HEALTH
By Meredith Cohn, The Baltimore Sun | August 8, 2014
Federal regulators expressed confidence this week in Maryland's move to new technology to run its health exchange website. In a letter to Gov. Martin O'Malley dated Aug. 4, the top official from the Centers for Medicare & Medicaid Services said it had reviewed the cost and feasibility of using the same platform as used in Connecticut. CMS' approval and ongoing oversight are necessary for the state to make the change, which was needed because the current website used by the uninsured and underinsured to buy health coverage has never worked properly, causing problems for thousands.
NEWS
July 31, 2014
It's a measure of how bitter the partisan divide in Washington has become that yesterday House Republicans voted overwhelmingly to authorize Speaker John Boenher to bring a lawsuit against President Barack Obama for failing to enforce a provision of the health care law that those same lawmakers have voted to repeal scores of times. Dislike of Mr. Obama runs so deep in the House Republican caucus that members are even willing to vote against their own interests if they think it will hurt the president.
FEATURES
By Kevin Rector, The Baltimore Sun | July 22, 2014
In a reversal of state healthcare policy, transgender state employees in Maryland can now access gender reassignment surgery, hormone therapy and other transition-related care under their state-provided health insurance plans. The change quietly went into effect at the start of this month as the result of legal negotiations in a discrimination case brought against the state by Sailor Holobaugh, a 31-year-old clinical research assistant in neurology at the University of Maryland School of Medicine in Baltimore.
NEWS
By Andrea K. Walker, The Baltimore Sun | May 31, 2014
Frustrated with her inability to get health insurance, Bonnita Spikes entered the political fray when she was featured in gubernatorial candidate Douglas F. Gansler's April radio ad lambasting Maryland's problem-fraught health exchange. But as irritated as she was with the implementation of the Affordable Care Act in Maryland, she's been much happier with the treatment she's received after she finally enrolled. Now Spikes has lent her voice to a publicity campaign praising the health reform effort.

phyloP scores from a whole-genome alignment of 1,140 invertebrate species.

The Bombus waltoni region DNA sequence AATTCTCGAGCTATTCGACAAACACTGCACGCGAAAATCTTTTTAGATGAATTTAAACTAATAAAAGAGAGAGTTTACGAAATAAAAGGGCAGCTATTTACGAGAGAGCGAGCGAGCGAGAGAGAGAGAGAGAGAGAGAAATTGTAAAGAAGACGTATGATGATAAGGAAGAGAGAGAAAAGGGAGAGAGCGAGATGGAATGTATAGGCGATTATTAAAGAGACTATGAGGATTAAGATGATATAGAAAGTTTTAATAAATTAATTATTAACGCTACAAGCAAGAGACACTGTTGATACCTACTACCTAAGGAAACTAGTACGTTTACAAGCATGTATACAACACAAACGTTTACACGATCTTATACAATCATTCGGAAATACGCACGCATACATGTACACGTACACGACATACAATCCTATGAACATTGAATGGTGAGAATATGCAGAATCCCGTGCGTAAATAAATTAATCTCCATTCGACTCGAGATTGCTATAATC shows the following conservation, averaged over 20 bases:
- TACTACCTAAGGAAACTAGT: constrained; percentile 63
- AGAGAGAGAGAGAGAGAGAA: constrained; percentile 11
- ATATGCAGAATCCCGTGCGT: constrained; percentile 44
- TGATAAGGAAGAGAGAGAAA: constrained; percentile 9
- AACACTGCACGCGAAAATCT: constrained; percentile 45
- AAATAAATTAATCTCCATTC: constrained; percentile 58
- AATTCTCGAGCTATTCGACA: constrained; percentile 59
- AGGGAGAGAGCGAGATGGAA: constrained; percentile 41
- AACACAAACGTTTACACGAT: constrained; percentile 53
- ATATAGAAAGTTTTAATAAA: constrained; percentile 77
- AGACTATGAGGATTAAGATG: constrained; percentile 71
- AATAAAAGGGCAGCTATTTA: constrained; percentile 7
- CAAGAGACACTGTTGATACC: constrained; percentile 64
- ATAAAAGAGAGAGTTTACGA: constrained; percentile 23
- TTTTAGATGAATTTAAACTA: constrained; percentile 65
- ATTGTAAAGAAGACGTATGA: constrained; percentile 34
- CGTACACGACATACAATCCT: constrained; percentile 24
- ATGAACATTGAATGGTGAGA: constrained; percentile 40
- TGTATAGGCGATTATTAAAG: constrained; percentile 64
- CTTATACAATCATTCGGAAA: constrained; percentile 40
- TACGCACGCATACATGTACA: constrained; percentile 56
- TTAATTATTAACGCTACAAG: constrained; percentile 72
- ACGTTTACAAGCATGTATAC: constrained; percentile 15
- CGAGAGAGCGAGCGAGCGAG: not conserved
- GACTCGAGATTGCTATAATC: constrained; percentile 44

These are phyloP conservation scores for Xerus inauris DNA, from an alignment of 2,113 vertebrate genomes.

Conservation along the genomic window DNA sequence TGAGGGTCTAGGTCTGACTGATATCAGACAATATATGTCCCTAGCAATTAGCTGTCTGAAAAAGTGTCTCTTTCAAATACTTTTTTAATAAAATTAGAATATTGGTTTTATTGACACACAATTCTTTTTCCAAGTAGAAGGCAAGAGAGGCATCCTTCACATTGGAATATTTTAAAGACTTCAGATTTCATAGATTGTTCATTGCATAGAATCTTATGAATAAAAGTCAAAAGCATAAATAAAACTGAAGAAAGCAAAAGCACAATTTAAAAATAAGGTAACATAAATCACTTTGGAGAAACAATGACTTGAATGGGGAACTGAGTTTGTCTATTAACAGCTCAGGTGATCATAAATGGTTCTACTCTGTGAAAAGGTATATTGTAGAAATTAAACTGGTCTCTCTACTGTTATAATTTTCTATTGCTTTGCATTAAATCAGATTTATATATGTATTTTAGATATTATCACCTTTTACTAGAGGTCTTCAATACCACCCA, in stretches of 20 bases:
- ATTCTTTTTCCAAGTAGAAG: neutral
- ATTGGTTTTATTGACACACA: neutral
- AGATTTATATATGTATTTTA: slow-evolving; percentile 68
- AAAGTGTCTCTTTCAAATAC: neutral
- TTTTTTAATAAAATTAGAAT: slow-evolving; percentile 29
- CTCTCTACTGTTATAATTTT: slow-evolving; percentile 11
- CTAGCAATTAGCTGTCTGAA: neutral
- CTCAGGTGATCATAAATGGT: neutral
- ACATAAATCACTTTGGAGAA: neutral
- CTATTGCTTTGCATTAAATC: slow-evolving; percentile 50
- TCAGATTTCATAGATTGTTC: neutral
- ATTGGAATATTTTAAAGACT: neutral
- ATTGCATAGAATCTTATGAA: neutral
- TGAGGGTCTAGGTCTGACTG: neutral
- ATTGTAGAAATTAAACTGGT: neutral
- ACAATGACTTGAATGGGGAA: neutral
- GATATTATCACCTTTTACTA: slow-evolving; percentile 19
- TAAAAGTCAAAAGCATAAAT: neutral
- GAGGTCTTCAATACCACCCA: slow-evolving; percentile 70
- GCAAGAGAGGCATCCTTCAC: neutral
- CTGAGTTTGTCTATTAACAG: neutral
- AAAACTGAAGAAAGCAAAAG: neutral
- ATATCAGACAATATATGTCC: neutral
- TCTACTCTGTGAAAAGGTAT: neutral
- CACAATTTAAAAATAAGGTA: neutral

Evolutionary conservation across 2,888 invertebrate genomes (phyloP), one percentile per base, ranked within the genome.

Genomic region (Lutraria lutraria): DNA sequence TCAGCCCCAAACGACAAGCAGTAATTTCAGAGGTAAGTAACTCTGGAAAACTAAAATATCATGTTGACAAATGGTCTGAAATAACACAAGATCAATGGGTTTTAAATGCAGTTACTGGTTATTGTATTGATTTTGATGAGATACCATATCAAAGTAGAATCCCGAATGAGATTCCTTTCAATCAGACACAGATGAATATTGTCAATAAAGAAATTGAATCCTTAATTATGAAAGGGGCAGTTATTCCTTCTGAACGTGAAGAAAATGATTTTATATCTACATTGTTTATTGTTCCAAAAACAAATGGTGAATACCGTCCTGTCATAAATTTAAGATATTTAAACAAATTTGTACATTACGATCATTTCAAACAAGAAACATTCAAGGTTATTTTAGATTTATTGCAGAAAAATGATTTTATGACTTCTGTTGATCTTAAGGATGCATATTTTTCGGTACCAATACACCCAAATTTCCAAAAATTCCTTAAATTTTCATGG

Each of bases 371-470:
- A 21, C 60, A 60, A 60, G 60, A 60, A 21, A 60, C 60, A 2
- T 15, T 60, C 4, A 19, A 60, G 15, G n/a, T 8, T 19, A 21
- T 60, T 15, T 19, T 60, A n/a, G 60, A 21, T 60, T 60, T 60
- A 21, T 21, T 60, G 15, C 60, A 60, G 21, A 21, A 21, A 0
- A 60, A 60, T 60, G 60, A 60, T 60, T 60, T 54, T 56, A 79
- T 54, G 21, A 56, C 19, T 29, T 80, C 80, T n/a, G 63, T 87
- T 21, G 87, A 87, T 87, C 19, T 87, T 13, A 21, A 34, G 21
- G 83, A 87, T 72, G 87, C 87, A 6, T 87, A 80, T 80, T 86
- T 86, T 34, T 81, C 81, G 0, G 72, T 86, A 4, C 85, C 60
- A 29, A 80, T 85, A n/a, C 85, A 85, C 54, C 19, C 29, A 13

HEALTH
By Meredith Cohn, The Baltimore Sun | May 2, 2014
Maryland's health exchange officials say they have contacted all 18,000 people who reported having trouble signing up for insurance through the state's online marketplace before the end of open enrollment in April and added 7,500 people to the rolls. Others enrolled on their own and still more were duplicates, said Alison Walker, a spokeswoman for the exchange. She couldn't say if there were others left who had technical trouble with the glitch-prone site, but she said they'd still be able to enroll.
BUSINESS
By Laura Barnhardt Cech, For The Baltimore Sun | April 19, 2014
Donna Schramek is looking forward to retirement on the Eastern Shore. She loves the smell of the ocean, walking on the beach, and spending time with her grandchildren. That's why the 64-year-old Brooklyn Park administrative coordinator at Medstar Health didn't hesitate to have arthroscopic knee surgery last month. The pain "was making me feel old," says Schramek, who plans to retire in the next two years. "It was limiting me. " Health is an important consideration as workers near retirement.